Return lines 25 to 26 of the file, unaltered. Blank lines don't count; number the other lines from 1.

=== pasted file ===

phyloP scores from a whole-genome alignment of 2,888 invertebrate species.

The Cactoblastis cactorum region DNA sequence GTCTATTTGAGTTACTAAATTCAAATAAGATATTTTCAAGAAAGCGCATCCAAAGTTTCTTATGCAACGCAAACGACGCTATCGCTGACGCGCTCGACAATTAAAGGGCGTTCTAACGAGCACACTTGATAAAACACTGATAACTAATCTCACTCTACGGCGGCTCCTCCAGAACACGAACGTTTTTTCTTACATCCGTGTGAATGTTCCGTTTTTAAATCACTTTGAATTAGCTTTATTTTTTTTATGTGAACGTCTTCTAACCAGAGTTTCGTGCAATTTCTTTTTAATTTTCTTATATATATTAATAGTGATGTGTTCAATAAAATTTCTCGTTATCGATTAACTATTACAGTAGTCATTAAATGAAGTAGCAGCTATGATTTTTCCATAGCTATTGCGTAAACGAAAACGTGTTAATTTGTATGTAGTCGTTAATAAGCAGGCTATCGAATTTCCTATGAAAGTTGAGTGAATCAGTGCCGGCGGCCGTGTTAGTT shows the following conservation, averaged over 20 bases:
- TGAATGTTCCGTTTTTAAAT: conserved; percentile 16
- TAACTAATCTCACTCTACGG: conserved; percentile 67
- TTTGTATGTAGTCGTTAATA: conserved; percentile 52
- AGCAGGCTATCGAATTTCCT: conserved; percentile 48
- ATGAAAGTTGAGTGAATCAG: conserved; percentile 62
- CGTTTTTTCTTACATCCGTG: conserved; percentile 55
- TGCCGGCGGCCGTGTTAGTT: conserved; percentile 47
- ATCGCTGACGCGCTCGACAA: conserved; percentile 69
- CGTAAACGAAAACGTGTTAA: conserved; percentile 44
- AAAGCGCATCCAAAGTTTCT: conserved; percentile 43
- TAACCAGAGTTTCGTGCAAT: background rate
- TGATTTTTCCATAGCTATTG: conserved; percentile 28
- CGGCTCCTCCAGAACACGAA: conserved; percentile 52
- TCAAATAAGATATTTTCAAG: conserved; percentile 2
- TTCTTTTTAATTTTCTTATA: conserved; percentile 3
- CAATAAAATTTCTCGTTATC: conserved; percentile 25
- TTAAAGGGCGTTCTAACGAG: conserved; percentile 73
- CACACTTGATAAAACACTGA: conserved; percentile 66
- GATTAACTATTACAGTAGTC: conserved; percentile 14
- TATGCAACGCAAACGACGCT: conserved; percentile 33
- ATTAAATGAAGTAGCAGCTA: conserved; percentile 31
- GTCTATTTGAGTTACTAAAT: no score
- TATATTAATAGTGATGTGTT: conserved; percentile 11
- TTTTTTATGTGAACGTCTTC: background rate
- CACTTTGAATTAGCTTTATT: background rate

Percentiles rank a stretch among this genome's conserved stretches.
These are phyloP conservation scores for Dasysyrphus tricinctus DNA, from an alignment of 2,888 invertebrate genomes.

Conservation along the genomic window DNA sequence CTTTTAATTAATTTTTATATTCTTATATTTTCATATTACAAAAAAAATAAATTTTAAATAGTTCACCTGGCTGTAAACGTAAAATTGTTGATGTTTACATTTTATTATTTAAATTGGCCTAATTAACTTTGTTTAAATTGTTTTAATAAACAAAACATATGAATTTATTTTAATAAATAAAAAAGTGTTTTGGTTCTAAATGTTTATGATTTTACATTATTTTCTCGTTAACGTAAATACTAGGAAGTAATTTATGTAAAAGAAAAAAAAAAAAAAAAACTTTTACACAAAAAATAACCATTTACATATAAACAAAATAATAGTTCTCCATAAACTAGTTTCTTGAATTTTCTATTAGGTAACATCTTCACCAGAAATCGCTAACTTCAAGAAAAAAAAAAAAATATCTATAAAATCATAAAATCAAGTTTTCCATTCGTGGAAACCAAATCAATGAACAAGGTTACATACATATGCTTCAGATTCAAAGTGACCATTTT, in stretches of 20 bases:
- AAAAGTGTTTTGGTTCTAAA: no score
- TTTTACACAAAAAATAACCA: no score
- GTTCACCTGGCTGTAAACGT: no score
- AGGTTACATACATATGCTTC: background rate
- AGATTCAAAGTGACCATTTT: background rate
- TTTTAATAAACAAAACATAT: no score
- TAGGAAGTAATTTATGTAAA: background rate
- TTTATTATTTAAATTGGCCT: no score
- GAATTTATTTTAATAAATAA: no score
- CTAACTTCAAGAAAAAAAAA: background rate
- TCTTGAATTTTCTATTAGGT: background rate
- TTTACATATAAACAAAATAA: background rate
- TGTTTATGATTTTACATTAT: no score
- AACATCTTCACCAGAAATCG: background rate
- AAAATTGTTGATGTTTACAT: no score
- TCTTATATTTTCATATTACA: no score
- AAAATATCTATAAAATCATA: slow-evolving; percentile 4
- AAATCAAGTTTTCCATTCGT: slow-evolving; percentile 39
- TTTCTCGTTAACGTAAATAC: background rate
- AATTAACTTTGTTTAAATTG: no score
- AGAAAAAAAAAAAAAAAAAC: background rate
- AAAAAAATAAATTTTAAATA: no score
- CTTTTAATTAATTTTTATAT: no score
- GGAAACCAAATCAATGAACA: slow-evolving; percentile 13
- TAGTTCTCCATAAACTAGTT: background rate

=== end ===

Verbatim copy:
- TATATTAATAGTGATGTGTT: conserved; percentile 11
- TTTTTTATGTGAACGTCTTC: background rate